Students across the country are returning to school. Will there be enough teachers waiting for them?
ABC World News Tonight claims that there was a “teacher shortage crisis”. The Washington Post describe a “catastrophic shortage of teachers”. Some local school officials say hiring this summer has been particularly difficult.
But some researchers have been skepticalclaiming that the data does not support these claims and that the shortages are limited to certain schools and subjects.
So what do we know? Are teachers really leaving en masse? Will there be more classes starting the year led by substitutes? Did the pandemic exacerbate these problems?
Definitive data is limited and school has yet to start in much of the country. To date, there is little solid evidence to support claims of an unprecedented crisis. When American students return to school, the vast majority will be greeted by a teacher.
But the ingredients – high levels of teacher stress, more teaching vacancies, a long-term decline in the number of people training to become teachers, and competition for jobs outside of schools – are there for recruitment of teachers is more difficult than normal. Very poor schools in particular will face familiar challenges in staffing their classrooms with qualified teachers.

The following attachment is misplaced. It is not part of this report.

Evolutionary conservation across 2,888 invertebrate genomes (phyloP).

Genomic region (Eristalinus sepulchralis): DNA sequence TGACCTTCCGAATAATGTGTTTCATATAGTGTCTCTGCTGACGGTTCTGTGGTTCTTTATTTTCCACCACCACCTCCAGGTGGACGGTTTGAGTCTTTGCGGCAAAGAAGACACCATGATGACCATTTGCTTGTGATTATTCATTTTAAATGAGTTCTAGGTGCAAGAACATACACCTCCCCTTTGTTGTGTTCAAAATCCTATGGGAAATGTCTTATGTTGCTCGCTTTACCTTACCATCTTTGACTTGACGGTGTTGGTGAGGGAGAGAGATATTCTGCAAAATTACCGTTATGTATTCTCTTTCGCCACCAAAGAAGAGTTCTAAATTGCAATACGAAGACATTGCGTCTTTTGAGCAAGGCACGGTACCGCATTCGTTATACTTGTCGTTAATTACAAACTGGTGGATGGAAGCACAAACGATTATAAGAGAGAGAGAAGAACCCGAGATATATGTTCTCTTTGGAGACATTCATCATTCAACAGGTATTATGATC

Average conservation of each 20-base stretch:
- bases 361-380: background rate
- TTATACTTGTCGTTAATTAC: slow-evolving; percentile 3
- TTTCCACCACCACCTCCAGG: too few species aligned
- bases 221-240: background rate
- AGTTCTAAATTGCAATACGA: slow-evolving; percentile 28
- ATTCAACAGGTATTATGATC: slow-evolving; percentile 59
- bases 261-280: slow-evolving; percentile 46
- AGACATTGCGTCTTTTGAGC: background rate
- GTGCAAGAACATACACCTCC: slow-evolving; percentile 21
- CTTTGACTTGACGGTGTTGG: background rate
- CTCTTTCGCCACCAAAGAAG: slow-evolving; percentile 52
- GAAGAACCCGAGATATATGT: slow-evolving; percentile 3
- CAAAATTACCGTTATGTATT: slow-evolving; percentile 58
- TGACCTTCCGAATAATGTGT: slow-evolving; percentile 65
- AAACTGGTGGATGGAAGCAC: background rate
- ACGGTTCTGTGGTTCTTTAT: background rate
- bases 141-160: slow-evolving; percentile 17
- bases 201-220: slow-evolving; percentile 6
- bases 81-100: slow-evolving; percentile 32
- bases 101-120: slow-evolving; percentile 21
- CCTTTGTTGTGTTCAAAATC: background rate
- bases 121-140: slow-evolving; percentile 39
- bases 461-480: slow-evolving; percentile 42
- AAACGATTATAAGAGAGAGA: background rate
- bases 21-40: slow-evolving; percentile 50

“Is there a national teacher shortage? I think the reality is more nuanced,” said David Rosenberg, who works with district officials across the country through the nonprofit Education Resource Strategies. “And in some places, heck yeah.”
Here’s what we know — and don’t know — about claims of a national teacher shortage.
Some school officials raise red flags
In June 2022, the average US public school reported having 3.4 open teaching positions, according to a recent survey published by the United States Department of Education. (The study did not break down the number of teachers the middle school employs, though a rough estimate, based on pre-pandemic data, is 35.)
There is no exact comparable figure from before the pandemic. In fall 2017, Chalkbeat found this vacancy rates among major districts on the first day of school ranged from 0 to 6 percent.
Districts typically spend the end of the previous school year and the summer working to fill their vacancies. School has yet to start in much of the country, so officials still have time to fill the remaining openings.
Yet the same survey found that 62% of school leaders said the pandemic had made it harder to fill those vacancies.
“We are now at a crisis point,” said Aimee Green-Webb, chief human resources officer for Jefferson County Schools, Ky., according to the Louisville Courier-Journal.
Rosenberg heard similar sentiments. “The experience in many, many places is that there are fewer qualified adults to lead classroom instruction,” he said. Principals also reported a shortage of bus drivers, substitutes and other support staff.